Gibbon genome and the fast karyotype evolution of small apes

ResearchBlogging.org

Gibbons are small apes living in southeast Asia that diverged between Old Monkeys and great apes and whose most distinctive feature is the high rate of evolutionary chromosomal rearrangement.

The aim of this study was threefold: First, the authors looked into the mechanisms that could explain the extraordinary rate of chromosomal rearrangement of gibbons. Second, they explored their evolutionary history to shed light into the timing and order of splitting of the gibbon genera. Third, they looked into the functional evolution of genes that might be associated with gibbon-specific adaptations.

To do so, they sequenced and assembled the genome of the white-cheeked gibbon (Nomascus leucogenys), showing that the quality and statistics of the assembled genome was comparable to that of other primates (Table 1 and Fig.S1).

 

Chromosomal rearrangement and LAVA insertions

Chromosomal rearrangement was confirmed by comparing the karyotype of the assembled Gibbon genome (Nleu1.0) to that of human. Figure 2A shows the extraordinarily high number of rearrangements compared to other primates. Furthermore these reshuffling events affect long stretches of chromosomes (displayed in Fig.2A are collinear blocks larger than 10Mb), whereas short-scale rearrangement events occur at levels comparable to other primates (Fig.2B).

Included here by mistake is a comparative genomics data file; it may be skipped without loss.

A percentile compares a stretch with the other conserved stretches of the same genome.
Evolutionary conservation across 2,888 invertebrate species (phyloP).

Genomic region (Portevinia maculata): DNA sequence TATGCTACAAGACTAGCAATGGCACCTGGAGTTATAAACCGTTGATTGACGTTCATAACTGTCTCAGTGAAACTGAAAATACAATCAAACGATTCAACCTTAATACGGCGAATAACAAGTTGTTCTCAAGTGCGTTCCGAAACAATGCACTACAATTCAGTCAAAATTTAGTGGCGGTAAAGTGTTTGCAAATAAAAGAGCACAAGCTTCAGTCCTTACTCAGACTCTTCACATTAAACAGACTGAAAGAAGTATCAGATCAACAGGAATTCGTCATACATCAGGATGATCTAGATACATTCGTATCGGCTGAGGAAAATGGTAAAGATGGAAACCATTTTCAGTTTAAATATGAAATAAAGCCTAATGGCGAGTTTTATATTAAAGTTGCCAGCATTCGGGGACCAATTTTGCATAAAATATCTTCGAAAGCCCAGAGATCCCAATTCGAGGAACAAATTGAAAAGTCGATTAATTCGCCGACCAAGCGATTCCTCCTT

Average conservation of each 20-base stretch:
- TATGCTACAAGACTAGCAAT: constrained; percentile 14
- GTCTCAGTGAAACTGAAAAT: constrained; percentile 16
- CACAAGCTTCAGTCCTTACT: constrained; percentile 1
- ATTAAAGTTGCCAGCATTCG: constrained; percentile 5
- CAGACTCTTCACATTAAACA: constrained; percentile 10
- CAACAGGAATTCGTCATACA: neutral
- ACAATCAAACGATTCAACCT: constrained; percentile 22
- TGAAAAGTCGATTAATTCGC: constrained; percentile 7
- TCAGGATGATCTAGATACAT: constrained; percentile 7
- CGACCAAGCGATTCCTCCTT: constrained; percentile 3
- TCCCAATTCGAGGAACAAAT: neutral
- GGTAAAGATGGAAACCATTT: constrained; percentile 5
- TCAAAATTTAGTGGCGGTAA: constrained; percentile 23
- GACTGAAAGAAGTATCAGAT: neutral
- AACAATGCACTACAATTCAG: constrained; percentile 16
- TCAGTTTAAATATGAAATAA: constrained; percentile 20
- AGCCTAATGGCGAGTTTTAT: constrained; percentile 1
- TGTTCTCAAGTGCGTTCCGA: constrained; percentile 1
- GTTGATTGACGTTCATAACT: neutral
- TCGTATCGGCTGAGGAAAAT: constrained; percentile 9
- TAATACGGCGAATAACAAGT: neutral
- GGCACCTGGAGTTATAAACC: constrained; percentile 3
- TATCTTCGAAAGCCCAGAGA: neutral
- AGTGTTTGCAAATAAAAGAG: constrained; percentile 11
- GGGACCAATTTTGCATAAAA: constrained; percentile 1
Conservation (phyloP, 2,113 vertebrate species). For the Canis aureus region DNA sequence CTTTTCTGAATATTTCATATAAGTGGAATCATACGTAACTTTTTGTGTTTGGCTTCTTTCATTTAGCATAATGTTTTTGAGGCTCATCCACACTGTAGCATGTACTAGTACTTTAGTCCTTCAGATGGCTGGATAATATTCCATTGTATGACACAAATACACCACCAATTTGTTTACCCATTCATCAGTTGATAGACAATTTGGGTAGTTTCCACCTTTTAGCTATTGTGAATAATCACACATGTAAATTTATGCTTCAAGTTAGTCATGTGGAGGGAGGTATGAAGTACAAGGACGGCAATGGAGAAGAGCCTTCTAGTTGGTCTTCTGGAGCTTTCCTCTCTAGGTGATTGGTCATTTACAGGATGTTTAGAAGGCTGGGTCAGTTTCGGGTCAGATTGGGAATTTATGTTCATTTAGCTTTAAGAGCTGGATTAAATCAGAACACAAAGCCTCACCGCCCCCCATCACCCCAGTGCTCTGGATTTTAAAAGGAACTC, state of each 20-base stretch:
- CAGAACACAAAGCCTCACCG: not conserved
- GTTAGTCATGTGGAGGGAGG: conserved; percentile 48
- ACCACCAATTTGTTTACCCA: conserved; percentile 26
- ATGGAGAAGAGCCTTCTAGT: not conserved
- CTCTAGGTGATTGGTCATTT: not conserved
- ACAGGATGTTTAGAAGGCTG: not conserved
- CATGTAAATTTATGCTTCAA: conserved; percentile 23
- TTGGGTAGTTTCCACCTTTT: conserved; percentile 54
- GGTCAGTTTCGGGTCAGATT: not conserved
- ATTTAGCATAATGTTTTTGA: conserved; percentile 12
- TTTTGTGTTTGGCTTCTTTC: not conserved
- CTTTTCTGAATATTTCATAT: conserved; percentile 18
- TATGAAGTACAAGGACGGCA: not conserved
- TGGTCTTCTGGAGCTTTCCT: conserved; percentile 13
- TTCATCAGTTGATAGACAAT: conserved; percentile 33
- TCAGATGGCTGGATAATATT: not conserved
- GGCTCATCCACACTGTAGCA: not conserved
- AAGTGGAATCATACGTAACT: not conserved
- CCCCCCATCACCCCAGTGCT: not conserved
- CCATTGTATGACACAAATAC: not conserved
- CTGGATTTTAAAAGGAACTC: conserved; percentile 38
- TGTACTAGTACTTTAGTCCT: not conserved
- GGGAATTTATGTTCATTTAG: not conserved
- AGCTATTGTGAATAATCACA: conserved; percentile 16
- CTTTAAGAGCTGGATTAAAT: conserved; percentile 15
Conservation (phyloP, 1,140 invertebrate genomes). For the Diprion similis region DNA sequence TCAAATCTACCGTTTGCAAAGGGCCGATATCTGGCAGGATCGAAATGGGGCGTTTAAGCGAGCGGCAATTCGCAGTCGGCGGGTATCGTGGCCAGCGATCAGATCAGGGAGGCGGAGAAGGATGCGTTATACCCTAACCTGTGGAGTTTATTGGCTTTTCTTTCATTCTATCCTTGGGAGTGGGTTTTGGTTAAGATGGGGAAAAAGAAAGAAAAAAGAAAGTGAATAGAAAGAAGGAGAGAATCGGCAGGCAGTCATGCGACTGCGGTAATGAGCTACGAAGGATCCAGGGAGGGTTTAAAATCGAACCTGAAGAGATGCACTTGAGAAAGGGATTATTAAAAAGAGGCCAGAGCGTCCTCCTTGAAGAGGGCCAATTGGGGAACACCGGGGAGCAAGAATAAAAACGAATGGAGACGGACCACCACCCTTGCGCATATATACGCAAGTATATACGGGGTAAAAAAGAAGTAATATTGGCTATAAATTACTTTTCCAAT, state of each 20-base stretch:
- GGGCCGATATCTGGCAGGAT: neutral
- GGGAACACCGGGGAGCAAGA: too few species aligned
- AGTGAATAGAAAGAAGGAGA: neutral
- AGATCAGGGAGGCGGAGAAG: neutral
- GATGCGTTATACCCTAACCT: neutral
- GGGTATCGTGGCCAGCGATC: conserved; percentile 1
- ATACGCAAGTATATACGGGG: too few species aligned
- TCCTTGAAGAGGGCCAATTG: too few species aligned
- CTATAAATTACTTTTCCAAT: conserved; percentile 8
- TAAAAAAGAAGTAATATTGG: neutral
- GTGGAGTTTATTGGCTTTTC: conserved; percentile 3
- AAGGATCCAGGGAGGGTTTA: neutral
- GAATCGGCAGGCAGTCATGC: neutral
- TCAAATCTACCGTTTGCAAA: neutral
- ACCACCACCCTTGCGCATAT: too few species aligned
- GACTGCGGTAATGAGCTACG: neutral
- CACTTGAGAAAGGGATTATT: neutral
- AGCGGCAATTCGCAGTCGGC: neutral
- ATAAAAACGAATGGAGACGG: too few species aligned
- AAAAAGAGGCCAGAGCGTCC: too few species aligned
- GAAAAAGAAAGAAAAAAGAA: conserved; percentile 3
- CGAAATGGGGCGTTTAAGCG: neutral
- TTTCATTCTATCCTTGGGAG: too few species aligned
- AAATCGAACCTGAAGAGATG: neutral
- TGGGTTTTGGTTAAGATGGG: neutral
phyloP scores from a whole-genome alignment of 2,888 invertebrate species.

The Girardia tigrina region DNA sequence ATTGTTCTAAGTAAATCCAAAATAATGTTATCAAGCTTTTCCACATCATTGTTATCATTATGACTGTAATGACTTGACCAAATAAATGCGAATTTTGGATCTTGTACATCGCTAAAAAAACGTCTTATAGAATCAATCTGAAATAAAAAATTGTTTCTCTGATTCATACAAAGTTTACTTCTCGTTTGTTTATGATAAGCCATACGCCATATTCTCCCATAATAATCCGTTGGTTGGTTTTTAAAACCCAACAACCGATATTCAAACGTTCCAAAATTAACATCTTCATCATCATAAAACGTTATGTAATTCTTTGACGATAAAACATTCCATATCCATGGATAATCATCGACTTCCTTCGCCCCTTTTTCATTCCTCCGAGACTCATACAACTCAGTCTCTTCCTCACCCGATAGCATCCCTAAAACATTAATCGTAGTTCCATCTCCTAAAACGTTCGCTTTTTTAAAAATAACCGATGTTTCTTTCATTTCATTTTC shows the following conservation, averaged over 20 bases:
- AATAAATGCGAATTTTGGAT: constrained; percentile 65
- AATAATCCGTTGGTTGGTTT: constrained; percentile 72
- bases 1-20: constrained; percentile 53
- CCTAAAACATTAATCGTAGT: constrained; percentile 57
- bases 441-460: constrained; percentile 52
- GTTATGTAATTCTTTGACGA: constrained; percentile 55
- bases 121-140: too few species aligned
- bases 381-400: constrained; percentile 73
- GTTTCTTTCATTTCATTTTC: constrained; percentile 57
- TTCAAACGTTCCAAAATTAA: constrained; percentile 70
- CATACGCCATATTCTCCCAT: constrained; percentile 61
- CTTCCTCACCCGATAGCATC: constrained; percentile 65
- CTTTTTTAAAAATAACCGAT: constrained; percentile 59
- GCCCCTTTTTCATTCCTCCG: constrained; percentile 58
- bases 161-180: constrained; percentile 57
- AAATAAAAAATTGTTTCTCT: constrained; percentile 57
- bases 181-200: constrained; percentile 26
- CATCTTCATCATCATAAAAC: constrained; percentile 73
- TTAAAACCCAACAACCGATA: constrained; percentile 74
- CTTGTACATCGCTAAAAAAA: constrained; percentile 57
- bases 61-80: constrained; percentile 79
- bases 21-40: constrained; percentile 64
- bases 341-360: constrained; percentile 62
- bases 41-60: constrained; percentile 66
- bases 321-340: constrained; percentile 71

Since the four Gibbon genera of this study differ themselves in chromosome number (ranging from 38 to 52), it would be interesting to have also a global view of the large-scale chromosomal rearrangement of the other genera compared to human, as well as the differences in karyotype among the four species.

Next the authors classified the 94 identified gibbon-human synteny breakpoints in two classes, depending on whether the breakpoint could be defined at base-pair level or at interval level (exemplified in Fig.2C). In the latter case, authors observed that repetitive sequences tend to accumulate at the synteny intervals.